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Labour History and the Labour Movement in Britain, by Sidney Pollard; pp. vi + 313. Aldershot and Brookfield, VT: Ashgate, 1999, [pounds sterling]57.50, $105.95.
Thomas Burt, Miners' MF 1837 - 1922: The Great Conciliator, by Lowell J. Satre; pp. vii + 200. London and New York: Leicester University Press, 1999, [pounds sterling]50.00, $75.00.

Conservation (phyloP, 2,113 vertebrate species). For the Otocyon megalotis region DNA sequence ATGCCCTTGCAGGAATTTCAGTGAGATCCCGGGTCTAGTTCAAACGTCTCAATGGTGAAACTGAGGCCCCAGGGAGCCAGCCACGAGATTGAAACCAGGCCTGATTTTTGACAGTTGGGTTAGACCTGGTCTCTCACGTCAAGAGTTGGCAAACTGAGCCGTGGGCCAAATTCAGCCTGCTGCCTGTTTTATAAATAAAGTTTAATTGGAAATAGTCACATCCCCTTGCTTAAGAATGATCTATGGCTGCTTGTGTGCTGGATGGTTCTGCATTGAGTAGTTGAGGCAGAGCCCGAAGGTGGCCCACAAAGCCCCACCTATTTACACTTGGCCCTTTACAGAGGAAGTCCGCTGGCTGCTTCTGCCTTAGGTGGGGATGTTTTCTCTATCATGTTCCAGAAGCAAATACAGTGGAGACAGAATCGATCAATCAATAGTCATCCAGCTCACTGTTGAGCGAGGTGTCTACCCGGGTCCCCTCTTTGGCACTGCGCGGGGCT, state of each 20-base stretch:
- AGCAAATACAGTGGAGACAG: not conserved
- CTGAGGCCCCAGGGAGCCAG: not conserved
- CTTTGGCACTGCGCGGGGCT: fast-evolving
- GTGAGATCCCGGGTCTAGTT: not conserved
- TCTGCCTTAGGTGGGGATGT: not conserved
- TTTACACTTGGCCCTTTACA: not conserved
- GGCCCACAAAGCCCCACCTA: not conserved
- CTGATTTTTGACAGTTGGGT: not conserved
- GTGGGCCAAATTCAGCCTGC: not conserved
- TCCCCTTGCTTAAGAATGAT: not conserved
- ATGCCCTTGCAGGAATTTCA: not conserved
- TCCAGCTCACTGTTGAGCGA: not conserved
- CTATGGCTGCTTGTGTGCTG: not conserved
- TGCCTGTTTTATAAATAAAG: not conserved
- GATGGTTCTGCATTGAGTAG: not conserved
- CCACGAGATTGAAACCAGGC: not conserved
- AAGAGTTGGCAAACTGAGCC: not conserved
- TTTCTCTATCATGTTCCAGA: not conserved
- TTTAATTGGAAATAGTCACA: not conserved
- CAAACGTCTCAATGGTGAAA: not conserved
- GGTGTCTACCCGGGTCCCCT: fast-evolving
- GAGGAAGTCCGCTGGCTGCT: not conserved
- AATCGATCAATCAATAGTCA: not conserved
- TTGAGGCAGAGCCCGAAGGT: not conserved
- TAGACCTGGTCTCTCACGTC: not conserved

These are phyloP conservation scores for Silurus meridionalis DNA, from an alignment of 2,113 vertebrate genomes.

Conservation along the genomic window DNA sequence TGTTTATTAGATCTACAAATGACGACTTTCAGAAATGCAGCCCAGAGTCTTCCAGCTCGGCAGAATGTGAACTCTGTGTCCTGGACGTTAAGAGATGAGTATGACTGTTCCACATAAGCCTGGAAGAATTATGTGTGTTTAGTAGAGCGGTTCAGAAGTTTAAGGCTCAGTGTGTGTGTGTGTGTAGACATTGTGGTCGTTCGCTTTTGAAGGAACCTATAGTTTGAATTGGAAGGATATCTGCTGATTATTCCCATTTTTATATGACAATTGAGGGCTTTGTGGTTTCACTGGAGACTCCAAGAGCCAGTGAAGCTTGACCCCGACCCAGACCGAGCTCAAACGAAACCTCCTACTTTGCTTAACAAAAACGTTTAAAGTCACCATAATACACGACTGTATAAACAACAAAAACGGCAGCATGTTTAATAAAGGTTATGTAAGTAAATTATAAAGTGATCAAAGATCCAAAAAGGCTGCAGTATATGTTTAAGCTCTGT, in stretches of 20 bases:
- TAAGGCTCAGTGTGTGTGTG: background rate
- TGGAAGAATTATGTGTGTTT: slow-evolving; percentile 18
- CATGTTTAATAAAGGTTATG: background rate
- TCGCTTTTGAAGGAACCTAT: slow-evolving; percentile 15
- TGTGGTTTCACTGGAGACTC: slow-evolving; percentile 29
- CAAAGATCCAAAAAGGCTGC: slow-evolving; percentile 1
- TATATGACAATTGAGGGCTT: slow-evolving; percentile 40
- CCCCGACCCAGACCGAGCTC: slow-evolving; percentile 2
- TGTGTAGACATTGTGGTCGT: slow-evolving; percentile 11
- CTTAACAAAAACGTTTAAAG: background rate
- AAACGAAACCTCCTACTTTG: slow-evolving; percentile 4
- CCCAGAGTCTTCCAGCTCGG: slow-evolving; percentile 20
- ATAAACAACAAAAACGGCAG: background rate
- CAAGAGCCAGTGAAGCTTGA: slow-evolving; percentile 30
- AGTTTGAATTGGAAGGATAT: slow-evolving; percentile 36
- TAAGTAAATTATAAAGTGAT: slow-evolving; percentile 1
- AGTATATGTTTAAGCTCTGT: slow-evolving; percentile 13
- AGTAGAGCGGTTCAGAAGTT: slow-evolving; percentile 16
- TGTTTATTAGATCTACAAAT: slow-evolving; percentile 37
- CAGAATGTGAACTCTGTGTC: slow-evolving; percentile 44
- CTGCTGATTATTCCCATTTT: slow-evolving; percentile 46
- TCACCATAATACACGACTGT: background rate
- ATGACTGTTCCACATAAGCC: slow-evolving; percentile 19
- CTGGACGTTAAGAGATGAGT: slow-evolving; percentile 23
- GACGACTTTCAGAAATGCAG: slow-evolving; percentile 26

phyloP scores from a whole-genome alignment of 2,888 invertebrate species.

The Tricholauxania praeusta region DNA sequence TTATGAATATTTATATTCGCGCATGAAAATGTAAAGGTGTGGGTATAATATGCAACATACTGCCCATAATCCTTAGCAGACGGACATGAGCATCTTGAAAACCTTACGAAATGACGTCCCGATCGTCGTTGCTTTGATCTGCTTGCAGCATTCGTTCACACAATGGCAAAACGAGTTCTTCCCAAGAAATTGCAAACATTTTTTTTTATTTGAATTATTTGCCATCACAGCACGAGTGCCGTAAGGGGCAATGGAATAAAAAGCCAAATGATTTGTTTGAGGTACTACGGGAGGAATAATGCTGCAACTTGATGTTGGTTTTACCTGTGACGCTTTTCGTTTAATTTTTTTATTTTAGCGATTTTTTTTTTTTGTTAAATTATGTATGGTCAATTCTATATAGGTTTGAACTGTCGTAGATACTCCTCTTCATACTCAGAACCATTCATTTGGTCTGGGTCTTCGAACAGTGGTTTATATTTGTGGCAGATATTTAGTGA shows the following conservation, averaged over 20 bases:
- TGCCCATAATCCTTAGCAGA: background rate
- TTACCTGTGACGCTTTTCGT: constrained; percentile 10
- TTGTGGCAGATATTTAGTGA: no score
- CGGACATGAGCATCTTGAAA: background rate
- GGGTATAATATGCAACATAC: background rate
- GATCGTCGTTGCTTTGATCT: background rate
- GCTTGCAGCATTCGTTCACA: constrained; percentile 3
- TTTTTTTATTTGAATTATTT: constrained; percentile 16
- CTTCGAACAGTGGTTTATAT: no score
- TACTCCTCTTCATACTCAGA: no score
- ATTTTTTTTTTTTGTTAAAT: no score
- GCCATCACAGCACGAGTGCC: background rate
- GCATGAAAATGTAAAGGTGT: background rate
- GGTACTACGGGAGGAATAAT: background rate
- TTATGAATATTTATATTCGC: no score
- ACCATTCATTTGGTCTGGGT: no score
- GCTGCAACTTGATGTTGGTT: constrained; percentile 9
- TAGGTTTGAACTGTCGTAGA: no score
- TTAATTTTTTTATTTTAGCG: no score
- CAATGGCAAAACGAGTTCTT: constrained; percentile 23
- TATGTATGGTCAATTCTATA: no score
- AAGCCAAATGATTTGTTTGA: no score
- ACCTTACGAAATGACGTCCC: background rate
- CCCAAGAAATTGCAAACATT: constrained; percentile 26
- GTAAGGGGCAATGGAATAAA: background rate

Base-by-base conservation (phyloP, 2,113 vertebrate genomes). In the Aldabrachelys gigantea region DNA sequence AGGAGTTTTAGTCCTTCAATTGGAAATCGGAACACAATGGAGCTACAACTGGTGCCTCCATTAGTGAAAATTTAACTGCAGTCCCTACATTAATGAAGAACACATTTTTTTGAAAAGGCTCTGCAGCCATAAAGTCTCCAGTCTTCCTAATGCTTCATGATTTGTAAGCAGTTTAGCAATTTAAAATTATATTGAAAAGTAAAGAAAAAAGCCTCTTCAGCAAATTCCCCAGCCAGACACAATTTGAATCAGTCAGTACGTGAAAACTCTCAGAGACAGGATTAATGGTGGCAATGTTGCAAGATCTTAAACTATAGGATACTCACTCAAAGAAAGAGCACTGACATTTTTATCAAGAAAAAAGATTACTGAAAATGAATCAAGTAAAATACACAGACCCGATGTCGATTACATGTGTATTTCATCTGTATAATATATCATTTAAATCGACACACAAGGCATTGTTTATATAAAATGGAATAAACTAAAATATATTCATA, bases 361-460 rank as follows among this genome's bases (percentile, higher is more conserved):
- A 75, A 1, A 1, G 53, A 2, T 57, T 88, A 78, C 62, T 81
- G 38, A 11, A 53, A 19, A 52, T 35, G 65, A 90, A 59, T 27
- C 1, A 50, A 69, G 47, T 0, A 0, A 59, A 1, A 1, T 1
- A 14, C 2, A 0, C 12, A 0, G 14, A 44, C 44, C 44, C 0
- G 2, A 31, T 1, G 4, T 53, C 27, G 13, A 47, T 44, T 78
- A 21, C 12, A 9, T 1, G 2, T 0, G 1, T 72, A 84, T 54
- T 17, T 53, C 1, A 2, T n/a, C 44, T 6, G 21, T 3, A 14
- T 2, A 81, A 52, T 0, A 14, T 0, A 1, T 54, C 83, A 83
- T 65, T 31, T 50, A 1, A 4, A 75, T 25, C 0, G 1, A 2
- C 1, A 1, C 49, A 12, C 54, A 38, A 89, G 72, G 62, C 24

As is generally known, British labor history has changed dramatically since it emerged as a separate field of inquiry about a century ago. Usually regarded as the founding text, Sidney and Beatrice Webb's History of Trade Unionism (1894) focused on the evolution of established institutions and had a thinly disguised political goal, to justify their belief in the "inevitability of gradualness." G. D. H. Cole and Raymond Postgate's The Common People, 1746-1938 (1938) added a social and economic dimension to the study of institutional and political change. They looked at living standards, changes in wages, diet, housing; in general, they vastly expanded the idea of labor history to include the experience of the working class itself. But their overall aim remained the same as the Webbs', to present a success story, in which the end, the emergence of a powerful Labour party and trade union …